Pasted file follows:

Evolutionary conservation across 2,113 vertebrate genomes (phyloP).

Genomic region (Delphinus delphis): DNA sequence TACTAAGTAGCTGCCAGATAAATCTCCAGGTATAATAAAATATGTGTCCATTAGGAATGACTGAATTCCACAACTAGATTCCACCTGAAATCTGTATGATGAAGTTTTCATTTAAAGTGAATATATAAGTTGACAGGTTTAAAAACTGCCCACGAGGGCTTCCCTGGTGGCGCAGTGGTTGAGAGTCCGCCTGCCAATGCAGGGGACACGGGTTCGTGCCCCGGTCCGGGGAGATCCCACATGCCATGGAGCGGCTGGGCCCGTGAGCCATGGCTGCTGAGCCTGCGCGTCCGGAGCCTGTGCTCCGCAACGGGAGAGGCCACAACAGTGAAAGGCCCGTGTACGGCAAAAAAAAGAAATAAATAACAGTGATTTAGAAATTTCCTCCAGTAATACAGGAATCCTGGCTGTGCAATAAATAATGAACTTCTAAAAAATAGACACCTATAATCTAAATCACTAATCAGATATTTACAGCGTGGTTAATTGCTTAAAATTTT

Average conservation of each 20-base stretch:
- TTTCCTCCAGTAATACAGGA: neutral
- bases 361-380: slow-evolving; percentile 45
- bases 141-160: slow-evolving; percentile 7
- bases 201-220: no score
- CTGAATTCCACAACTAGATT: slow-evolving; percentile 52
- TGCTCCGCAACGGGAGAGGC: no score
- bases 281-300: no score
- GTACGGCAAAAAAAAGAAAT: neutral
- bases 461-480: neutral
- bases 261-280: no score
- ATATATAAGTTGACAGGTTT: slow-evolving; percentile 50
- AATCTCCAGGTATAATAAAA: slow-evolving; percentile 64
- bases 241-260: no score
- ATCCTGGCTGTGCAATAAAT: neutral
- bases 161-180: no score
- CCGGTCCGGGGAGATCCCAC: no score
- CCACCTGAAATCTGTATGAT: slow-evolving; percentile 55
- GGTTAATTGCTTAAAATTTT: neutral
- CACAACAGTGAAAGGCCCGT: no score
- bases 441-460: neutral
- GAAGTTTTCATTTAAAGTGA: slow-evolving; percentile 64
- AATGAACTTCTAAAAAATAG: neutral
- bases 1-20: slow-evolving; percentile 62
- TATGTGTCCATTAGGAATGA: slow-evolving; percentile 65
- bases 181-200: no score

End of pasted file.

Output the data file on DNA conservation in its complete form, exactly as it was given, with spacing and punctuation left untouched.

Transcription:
Evolutionary conservation across 2,113 vertebrate genomes (phyloP).

Genomic region (Delphinus delphis): DNA sequence TACTAAGTAGCTGCCAGATAAATCTCCAGGTATAATAAAATATGTGTCCATTAGGAATGACTGAATTCCACAACTAGATTCCACCTGAAATCTGTATGATGAAGTTTTCATTTAAAGTGAATATATAAGTTGACAGGTTTAAAAACTGCCCACGAGGGCTTCCCTGGTGGCGCAGTGGTTGAGAGTCCGCCTGCCAATGCAGGGGACACGGGTTCGTGCCCCGGTCCGGGGAGATCCCACATGCCATGGAGCGGCTGGGCCCGTGAGCCATGGCTGCTGAGCCTGCGCGTCCGGAGCCTGTGCTCCGCAACGGGAGAGGCCACAACAGTGAAAGGCCCGTGTACGGCAAAAAAAAGAAATAAATAACAGTGATTTAGAAATTTCCTCCAGTAATACAGGAATCCTGGCTGTGCAATAAATAATGAACTTCTAAAAAATAGACACCTATAATCTAAATCACTAATCAGATATTTACAGCGTGGTTAATTGCTTAAAATTTT

Average conservation of each 20-base stretch:
- TTTCCTCCAGTAATACAGGA: neutral
- bases 361-380: slow-evolving; percentile 45
- bases 141-160: slow-evolving; percentile 7
- bases 201-220: no score
- CTGAATTCCACAACTAGATT: slow-evolving; percentile 52
- TGCTCCGCAACGGGAGAGGC: no score
- bases 281-300: no score
- GTACGGCAAAAAAAAGAAAT: neutral
- bases 461-480: neutral
- bases 261-280: no score
- ATATATAAGTTGACAGGTTT: slow-evolving; percentile 50
- AATCTCCAGGTATAATAAAA: slow-evolving; percentile 64
- bases 241-260: no score
- ATCCTGGCTGTGCAATAAAT: neutral
- bases 161-180: no score
- CCGGTCCGGGGAGATCCCAC: no score
- CCACCTGAAATCTGTATGAT: slow-evolving; percentile 55
- GGTTAATTGCTTAAAATTTT: neutral
- CACAACAGTGAAAGGCCCGT: no score
- bases 441-460: neutral
- GAAGTTTTCATTTAAAGTGA: slow-evolving; percentile 64
- AATGAACTTCTAAAAAATAG: neutral
- bases 1-20: slow-evolving; percentile 62
- TATGTGTCCATTAGGAATGA: slow-evolving; percentile 65
- bases 181-200: no score